In 2012, Seth MacFarlane proved that a story about a foul-mouthed teddy bear (“Ted”) could become the highest grossing original R-rated comedy of all time. Now, the “Family Guy” creator/voice actor proves that he isn’t infallible with his second directorial feature, “A Million Ways to Die in the West.”
Released May 30, the movie is a tepid Western comedy that attempts to recreate the satirical nature of Mel Brooks’ 1974 classic “Blazing Saddles,” but instead comes off as a less entertaining, R-rated version of “Back To The Future Part III.”
The movie takes place in 1882 Arizona and, instead of focusing on gunslinging cowboys and Conestoga wagon pioneers, centers around Albert Stark (MacFarlane), a nebbish sheep farmer who despises the Old West, going so far as to describe it as “a terrible place in time.” This self-awareness is the film’s greatest comedic strength as Stark is more comparable to a time traveler (Marty McFly cough cough) that points out just how backward the historical period really is, from medieval medical treatments to racist carnival games to numerous death traps that give the movie its name. Even his speech, curse words and modern colloquialisms are anachronistic. He’s more of a fish out of water than Gene Wilder’s Polish rabbi in “The Frisco Kid.”
After his girlfriend (Amanda Seyfried) breaks up with him, Albert befriends Anna (Charlize Theron), an enigmatic newcomer to the town of Old Stump who teaches him to be a braver and more confident person when it comes to properly firing guns and courting the opposite sex. Unbeknown to Albert, however, she is the wife of Clinch Leatherwood, the most dangerous outlaw in the territory, played by a sadly underused Liam Neeson. Theron, usually known for more dramatic endeavors, proves that she can hold her own in a comedy as a strong female character to rival MacFarlane’s wise-cracking Albert.
Other outstanding characters are Giovanni Ribisi and Sarah Silverman as Albert’s best friends, Edward and Ruth. They want to wait until marriage to have sex despite the fact that Ruth, a prostitute, sleeps with a dozen guys on a daily basis (the recounting of her sexual exploits are delightfully inappropriate). Neil Patrick Harris is also top-notch as Foy, the lady-stealing owner of the town’s Moustachery; a Barney Stinson of the Old West, if you will.
Along the way, the script (written by the usual trio of MacFarlane, Alec Sulkin and Wellesley Wild) pokes fun at the usual genre cliches like high noon standoffs, destructive saloon fights, and the struggle between settlers and Native Americans. The only problem is that the jokes are too far apart and most of the moments that are supposed to be funny were completely ruined by the trailers, including an amazing nod of the ten gallon hat to one of the greatest movie trilogies of all time (I won’t ruin it here if by some miracle you have no idea what I’m talking about). To be fair, the few moments that aren’t spoiled are laugh-out-loud funny.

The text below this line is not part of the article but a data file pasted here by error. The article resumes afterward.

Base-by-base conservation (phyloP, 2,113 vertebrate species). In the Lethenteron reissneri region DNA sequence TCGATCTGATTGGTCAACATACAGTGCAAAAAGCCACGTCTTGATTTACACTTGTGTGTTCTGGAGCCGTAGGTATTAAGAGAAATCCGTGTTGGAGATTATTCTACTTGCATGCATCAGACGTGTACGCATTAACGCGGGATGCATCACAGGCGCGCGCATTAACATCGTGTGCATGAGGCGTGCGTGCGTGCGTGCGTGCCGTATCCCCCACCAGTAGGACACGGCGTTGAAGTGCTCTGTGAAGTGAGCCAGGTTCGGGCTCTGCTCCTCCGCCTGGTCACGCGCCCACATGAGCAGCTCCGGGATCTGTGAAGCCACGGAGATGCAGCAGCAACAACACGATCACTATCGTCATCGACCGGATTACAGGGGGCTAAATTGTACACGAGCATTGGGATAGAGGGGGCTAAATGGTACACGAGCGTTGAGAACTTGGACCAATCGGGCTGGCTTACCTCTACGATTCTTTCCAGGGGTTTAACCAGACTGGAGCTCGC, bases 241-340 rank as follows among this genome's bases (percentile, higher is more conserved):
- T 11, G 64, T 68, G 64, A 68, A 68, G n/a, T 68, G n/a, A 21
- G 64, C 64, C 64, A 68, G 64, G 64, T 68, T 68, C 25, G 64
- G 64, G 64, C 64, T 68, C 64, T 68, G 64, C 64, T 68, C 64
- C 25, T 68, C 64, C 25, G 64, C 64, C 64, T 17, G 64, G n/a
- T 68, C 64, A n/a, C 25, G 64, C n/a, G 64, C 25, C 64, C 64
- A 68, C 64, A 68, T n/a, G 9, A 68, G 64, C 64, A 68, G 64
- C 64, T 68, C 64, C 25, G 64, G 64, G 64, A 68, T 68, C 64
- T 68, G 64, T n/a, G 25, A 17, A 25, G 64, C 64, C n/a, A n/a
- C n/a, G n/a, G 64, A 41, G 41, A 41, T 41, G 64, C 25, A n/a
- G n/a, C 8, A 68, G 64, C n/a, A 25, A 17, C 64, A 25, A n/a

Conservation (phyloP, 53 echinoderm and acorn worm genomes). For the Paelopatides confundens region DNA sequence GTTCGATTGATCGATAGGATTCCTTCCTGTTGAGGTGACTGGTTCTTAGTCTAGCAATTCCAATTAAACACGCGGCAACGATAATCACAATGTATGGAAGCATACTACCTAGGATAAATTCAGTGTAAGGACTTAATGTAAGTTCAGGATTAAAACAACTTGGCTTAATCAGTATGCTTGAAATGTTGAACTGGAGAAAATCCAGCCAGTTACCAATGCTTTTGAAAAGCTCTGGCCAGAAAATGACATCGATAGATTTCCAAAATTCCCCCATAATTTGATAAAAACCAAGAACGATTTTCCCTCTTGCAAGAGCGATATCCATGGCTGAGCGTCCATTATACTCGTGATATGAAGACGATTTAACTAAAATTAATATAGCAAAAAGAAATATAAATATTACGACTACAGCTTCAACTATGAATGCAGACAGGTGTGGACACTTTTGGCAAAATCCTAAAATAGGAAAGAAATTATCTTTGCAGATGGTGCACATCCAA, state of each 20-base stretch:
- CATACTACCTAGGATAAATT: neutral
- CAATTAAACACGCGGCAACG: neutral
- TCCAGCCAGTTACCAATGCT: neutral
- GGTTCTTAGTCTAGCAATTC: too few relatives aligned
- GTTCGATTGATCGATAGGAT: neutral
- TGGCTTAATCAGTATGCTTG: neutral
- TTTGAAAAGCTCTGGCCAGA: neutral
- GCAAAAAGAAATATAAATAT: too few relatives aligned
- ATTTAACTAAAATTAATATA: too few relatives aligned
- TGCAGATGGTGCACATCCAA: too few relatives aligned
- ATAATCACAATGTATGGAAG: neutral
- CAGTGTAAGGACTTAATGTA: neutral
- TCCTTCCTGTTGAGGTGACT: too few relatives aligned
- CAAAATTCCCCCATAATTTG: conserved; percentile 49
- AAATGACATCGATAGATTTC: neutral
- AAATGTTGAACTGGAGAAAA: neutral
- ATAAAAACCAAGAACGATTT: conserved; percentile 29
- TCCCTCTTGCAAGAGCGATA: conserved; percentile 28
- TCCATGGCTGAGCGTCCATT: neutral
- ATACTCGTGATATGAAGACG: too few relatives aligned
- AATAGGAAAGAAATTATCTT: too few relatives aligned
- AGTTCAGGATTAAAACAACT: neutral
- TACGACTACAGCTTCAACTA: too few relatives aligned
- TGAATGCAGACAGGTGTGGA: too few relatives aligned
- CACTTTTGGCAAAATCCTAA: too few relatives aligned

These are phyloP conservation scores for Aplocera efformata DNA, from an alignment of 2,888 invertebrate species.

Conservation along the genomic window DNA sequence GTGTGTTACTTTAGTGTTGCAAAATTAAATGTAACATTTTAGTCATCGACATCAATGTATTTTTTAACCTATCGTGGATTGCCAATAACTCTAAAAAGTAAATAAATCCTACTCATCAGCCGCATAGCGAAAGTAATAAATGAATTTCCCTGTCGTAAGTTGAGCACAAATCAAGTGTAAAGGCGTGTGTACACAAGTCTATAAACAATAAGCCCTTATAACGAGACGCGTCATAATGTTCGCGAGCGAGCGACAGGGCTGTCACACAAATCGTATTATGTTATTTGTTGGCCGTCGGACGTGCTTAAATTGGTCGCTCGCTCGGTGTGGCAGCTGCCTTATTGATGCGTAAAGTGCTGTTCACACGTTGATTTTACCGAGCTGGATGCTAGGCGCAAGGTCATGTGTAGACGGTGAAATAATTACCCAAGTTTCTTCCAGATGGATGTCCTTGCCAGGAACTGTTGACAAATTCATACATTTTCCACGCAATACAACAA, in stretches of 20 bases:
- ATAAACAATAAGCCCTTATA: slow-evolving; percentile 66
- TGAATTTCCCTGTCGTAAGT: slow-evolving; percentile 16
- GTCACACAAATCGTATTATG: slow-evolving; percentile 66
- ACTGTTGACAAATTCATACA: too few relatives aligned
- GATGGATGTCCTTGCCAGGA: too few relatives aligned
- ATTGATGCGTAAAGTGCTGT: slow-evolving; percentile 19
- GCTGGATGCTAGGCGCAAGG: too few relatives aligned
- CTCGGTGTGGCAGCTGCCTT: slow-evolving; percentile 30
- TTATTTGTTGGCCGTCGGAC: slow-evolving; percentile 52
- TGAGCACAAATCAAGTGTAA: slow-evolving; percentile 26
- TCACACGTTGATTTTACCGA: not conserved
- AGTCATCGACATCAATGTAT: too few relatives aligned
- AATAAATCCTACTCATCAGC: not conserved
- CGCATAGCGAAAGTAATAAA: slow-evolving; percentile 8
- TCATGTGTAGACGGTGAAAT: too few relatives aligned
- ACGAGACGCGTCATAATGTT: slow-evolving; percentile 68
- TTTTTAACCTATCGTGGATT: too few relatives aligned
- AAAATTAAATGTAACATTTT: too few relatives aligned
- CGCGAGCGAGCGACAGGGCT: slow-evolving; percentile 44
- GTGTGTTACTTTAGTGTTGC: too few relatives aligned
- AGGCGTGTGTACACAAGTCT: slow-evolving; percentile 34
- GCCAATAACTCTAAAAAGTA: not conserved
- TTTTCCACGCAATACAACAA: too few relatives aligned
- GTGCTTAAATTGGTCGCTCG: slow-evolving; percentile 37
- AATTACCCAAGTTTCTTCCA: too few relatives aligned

What remains is a plethora of tactics that you can always expect from the MacFarlane bag of tricks: poop/fart gags, pop culture references galore, some catchy musical numbers and a bunch of celebrity cameos that range from the totally random to the totally hilarious. And, of course, there are people dying left and right in the most gruesome, bizarre and rib-tickling ways imaginable. “A Million Ways to Die in the West” is by no means as funny as it thinks it is or as it should be, but the director’s acerbic, no-holds-barred brand of humor does offer some pretty clever insight about the time period, culture and life in general.
Overall, the movie feels like a waste of potential as the Western genre has been influencing our culture since the days of radio programs. Yes, there are some beautiful landscape shots of desert mesas that evoke thoughts of John Ford, and Joel McNeely’s score is adventurous and bold, conjuring images of brave men and women conquering the untamed majesty of the frontier. However, if you’re going to make an all-encompassing parody of said genre, you have to touch on all of its iconic representations from Clint Eastwood/Sergio Leone spaghetti westerns to John Wayne’s “Howdy, Pilgrim,” and everything in between.
Perhaps Westerns just don’t make for popular (or profitable) movies anymore. Gore Verbinski’s “The Lone Ranger” proved that last year and now it seems like cinematic history is repeating itself. The “virgin territory” is no longer virgin, pillaged over and over again for its excitement that has long since faded away. MacFarlane might do well to take a note from Captain Kirk and make a sci-fi comedy about the final frontier that exists in the modern age: space. Until then, I guess “Ted 2” will suffice.